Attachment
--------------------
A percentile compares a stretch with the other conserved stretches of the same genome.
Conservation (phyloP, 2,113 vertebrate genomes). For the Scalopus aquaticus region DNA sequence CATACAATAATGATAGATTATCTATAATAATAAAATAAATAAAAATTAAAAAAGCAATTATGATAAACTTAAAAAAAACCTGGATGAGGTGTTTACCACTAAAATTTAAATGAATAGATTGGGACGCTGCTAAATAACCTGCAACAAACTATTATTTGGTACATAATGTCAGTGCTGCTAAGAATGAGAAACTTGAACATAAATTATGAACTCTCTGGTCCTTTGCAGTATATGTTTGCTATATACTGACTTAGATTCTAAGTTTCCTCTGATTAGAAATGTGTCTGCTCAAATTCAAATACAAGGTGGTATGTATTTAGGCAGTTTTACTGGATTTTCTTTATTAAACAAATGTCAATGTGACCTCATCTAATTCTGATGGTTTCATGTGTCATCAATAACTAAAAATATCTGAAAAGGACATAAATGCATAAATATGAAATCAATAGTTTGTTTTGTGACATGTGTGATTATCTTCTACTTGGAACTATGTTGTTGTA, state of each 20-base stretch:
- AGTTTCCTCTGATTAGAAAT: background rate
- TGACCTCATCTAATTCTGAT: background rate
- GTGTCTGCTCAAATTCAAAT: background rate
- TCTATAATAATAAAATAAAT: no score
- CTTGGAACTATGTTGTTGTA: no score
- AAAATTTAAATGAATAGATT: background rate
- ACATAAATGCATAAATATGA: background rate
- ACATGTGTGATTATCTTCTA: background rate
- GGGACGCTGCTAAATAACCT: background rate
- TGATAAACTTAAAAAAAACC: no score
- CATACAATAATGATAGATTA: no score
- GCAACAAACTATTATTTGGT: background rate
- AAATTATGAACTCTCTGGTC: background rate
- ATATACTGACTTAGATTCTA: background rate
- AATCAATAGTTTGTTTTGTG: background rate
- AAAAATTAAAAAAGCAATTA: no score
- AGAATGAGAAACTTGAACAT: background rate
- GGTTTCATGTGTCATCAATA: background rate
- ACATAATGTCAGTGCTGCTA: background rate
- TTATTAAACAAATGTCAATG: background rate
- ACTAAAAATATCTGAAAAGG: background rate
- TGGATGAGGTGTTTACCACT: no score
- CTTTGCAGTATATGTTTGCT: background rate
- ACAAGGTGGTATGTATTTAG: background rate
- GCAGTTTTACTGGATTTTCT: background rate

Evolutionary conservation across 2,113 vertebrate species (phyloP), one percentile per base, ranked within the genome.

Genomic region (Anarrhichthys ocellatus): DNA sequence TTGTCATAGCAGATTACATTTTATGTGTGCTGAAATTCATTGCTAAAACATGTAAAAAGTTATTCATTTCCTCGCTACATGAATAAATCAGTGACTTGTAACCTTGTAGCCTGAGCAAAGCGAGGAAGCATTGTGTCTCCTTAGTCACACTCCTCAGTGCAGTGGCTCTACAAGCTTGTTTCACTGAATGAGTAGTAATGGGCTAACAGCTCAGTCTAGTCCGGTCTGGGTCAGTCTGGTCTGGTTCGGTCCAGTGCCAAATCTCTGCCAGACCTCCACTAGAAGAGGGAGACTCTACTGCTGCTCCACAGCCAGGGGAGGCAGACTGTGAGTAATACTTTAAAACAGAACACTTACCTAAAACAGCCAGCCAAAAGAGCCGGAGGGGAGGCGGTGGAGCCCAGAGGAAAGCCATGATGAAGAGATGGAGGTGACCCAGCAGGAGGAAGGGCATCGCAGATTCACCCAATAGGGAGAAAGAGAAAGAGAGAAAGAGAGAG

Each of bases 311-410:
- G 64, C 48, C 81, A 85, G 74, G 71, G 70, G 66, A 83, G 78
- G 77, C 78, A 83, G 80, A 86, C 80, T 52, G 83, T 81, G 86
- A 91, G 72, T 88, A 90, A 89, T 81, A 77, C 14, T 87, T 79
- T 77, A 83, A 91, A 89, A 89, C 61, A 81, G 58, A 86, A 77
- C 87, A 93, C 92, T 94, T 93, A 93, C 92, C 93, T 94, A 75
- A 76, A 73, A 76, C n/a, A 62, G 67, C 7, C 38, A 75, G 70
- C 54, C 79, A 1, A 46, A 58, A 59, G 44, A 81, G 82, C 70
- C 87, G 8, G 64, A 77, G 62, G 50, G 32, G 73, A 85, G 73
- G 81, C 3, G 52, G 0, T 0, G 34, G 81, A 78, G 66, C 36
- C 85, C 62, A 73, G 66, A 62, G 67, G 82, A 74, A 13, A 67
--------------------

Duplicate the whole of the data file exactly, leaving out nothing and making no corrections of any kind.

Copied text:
A percentile compares a stretch with the other conserved stretches of the same genome.
Conservation (phyloP, 2,113 vertebrate genomes). For the Scalopus aquaticus region DNA sequence CATACAATAATGATAGATTATCTATAATAATAAAATAAATAAAAATTAAAAAAGCAATTATGATAAACTTAAAAAAAACCTGGATGAGGTGTTTACCACTAAAATTTAAATGAATAGATTGGGACGCTGCTAAATAACCTGCAACAAACTATTATTTGGTACATAATGTCAGTGCTGCTAAGAATGAGAAACTTGAACATAAATTATGAACTCTCTGGTCCTTTGCAGTATATGTTTGCTATATACTGACTTAGATTCTAAGTTTCCTCTGATTAGAAATGTGTCTGCTCAAATTCAAATACAAGGTGGTATGTATTTAGGCAGTTTTACTGGATTTTCTTTATTAAACAAATGTCAATGTGACCTCATCTAATTCTGATGGTTTCATGTGTCATCAATAACTAAAAATATCTGAAAAGGACATAAATGCATAAATATGAAATCAATAGTTTGTTTTGTGACATGTGTGATTATCTTCTACTTGGAACTATGTTGTTGTA, state of each 20-base stretch:
- AGTTTCCTCTGATTAGAAAT: background rate
- TGACCTCATCTAATTCTGAT: background rate
- GTGTCTGCTCAAATTCAAAT: background rate
- TCTATAATAATAAAATAAAT: no score
- CTTGGAACTATGTTGTTGTA: no score
- AAAATTTAAATGAATAGATT: background rate
- ACATAAATGCATAAATATGA: background rate
- ACATGTGTGATTATCTTCTA: background rate
- GGGACGCTGCTAAATAACCT: background rate
- TGATAAACTTAAAAAAAACC: no score
- CATACAATAATGATAGATTA: no score
- GCAACAAACTATTATTTGGT: background rate
- AAATTATGAACTCTCTGGTC: background rate
- ATATACTGACTTAGATTCTA: background rate
- AATCAATAGTTTGTTTTGTG: background rate
- AAAAATTAAAAAAGCAATTA: no score
- AGAATGAGAAACTTGAACAT: background rate
- GGTTTCATGTGTCATCAATA: background rate
- ACATAATGTCAGTGCTGCTA: background rate
- TTATTAAACAAATGTCAATG: background rate
- ACTAAAAATATCTGAAAAGG: background rate
- TGGATGAGGTGTTTACCACT: no score
- CTTTGCAGTATATGTTTGCT: background rate
- ACAAGGTGGTATGTATTTAG: background rate
- GCAGTTTTACTGGATTTTCT: background rate

Evolutionary conservation across 2,113 vertebrate species (phyloP), one percentile per base, ranked within the genome.

Genomic region (Anarrhichthys ocellatus): DNA sequence TTGTCATAGCAGATTACATTTTATGTGTGCTGAAATTCATTGCTAAAACATGTAAAAAGTTATTCATTTCCTCGCTACATGAATAAATCAGTGACTTGTAACCTTGTAGCCTGAGCAAAGCGAGGAAGCATTGTGTCTCCTTAGTCACACTCCTCAGTGCAGTGGCTCTACAAGCTTGTTTCACTGAATGAGTAGTAATGGGCTAACAGCTCAGTCTAGTCCGGTCTGGGTCAGTCTGGTCTGGTTCGGTCCAGTGCCAAATCTCTGCCAGACCTCCACTAGAAGAGGGAGACTCTACTGCTGCTCCACAGCCAGGGGAGGCAGACTGTGAGTAATACTTTAAAACAGAACACTTACCTAAAACAGCCAGCCAAAAGAGCCGGAGGGGAGGCGGTGGAGCCCAGAGGAAAGCCATGATGAAGAGATGGAGGTGACCCAGCAGGAGGAAGGGCATCGCAGATTCACCCAATAGGGAGAAAGAGAAAGAGAGAAAGAGAGAG

Each of bases 311-410:
- G 64, C 48, C 81, A 85, G 74, G 71, G 70, G 66, A 83, G 78
- G 77, C 78, A 83, G 80, A 86, C 80, T 52, G 83, T 81, G 86
- A 91, G 72, T 88, A 90, A 89, T 81, A 77, C 14, T 87, T 79
- T 77, A 83, A 91, A 89, A 89, C 61, A 81, G 58, A 86, A 77
- C 87, A 93, C 92, T 94, T 93, A 93, C 92, C 93, T 94, A 75
- A 76, A 73, A 76, C n/a, A 62, G 67, C 7, C 38, A 75, G 70
- C 54, C 79, A 1, A 46, A 58, A 59, G 44, A 81, G 82, C 70
- C 87, G 8, G 64, A 77, G 62, G 50, G 32, G 73, A 85, G 73
- G 81, C 3, G 52, G 0, T 0, G 34, G 81, A 78, G 66, C 36
- C 85, C 62, A 73, G 66, A 62, G 67, G 82, A 74, A 13, A 67